Anthony Boobier

Anthony Boobier

Anthony brings calm pragmatism to a project team. Tactfully navigating the ups and downs of corporate ridiculousness, Anthony can coach reluctant Agile appointees into a smoothly functioning dream team. He genuinely loves Lean UX.

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Articles by Anthony

How committed are you...really ?

Jun 25, 2019

“There is a difference between interest and commitment. When you're interested in something, you do it only when it's convenient. When you're committed to something, you accept no excuses, only results.” Ken Blanchard It happens often - something new comes up and it sounds exciting and we totally w... continue reading

Facilitation Canvas

Nov 30, 2018

I created the Facilitation Canvas as a tool to help facilitators prepare to run a session. We use it as part of our ICAgile team facilitator course. The canvas is made up of 8 boxes, each with an associated set of prompt questions that I have found work well as a guide when filling it out.... continue reading

Making Product Development habitual

Feb 12, 2018

Product Development is a mash up of three mindsets; ‘Design Thinking’, ‘Agile’ and ‘Lean’, at the heart of which is empiricism. Continuous product improvement is a cycle of Build-Measure-Learn, where experiments define how rapidly we can get feedback on whether we are making progress. The problem I... continue reading

An Opportunity Canvas story

Jan 03, 2018

I got 'canvas envy' after seeing Jeff Patton's excellent Opportunity Canvas in late 2016, and have been using it in the field ever since. I've made a few changes to it, as people seem to like more structure, especially when it's run in a group. This version tells a 'story' to gain a shared understan... continue reading

Dual-track development

Jun 20, 2017

There is a lot of talk right now about how agile product delivery teams should take ownership of customer discovery work, alongside their development activities. This is otherwise known as ‘dual-track development’ and is described in Jeff Patton’s excellent article In this blog I want to talk throug... continue reading

Agile Principles cards

May 23, 2017

Understanding ‘why’ you do agile is important, and the agile manifesto is one of the first things we cover on any Agile Professional Foundation course. I have, however, found the wordiness of some of the principles a little daunting and let’s face it the website does look a bit like my Nan’s wallpap... continue reading

Breaking Bad: The cult of not giving bad news

Jan 09, 2017

This post was originally published in Methods & Tools magazine as Breaking Bad: The cult of not giving bad news. I have updated it since then and re-published here as I have collected more learnings since then. It stemmed from something I kept observing, which really bothered me; why is it so ha... continue reading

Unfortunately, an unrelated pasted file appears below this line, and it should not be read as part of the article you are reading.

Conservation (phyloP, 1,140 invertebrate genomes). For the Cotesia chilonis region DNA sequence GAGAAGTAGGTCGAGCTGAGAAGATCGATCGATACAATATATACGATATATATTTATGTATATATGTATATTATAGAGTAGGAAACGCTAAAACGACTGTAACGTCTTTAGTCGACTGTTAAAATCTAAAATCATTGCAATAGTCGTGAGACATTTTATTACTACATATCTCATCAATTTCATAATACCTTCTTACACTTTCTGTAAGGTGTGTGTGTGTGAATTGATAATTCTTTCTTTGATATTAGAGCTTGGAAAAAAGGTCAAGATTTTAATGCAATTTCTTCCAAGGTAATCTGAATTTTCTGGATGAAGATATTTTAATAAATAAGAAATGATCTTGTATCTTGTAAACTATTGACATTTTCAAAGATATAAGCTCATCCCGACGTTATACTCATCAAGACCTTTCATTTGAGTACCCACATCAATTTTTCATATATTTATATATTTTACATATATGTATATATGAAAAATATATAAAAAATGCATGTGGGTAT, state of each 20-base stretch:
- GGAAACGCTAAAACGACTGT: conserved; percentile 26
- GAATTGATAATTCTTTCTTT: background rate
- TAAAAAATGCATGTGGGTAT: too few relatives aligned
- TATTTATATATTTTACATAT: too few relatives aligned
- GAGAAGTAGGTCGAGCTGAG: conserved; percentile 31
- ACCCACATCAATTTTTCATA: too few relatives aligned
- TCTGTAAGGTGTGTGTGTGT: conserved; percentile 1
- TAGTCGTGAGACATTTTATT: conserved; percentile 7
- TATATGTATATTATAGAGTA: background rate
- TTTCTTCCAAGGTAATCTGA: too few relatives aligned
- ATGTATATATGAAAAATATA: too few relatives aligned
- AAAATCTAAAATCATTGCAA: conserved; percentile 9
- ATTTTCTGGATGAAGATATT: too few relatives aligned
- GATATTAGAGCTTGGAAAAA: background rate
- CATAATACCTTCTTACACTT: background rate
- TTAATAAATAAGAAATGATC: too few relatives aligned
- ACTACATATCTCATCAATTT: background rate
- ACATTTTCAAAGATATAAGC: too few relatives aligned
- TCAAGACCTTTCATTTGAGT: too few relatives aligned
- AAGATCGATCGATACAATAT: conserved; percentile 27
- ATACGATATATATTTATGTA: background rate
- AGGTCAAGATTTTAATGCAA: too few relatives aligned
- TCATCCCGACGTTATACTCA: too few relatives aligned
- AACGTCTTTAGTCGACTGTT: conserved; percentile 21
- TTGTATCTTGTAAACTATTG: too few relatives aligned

Impact Mapping team objectives

Apr 05, 2016

I was asked to facilitate a session with a team of systems analysts who wanted to set their objectives for the next 6 months. This was a group of people who spent a large portion of their time embedded within project delivery teams. I wanted to use an approach that could address a number of question... continue reading

Profiling what motivates a team

Dec 05, 2014

I recently worked with a team of content writers, where we had introduced Kanban to help with the flow and consistency of delivery. The cycle time of work had reduced, but it was still high and as a team they seemed a little flat. They knew ‘what’ they were doing as individuals, but not the context... continue reading

Juvenile agile maturity models

Sep 11, 2014

I have a problem where Agile maturity and benchmarking models are used for comparison of where a team should be in their agile practices adoption; a one size fits all approach where teams must conform or they aren’t doing ‘agile right’. This approach is a fixed repeatable answer that conveniently ig... continue reading

Postcards (from the edge)

Oct 09, 2013

... or Team Closure within a Project Closure Why? Projects come to an end, which means that a team that has been working closely together, may well be torn apart. This can lead to a sense of loss associated with disbanding some strong team relationships; especially if the team has reached the fourth... continue reading

Splitting a User Story along Acceptance Criteria

Oct 27, 2012

When breaking down a large user story to ensure it is sized appropriately, the default is to use Richard Lawrence’s excellent 9 Patterns for splitting a user story. I also use an additional approach; in the first instance I look to see whether it can be split along its acceptance criteria. Every goo... continue reading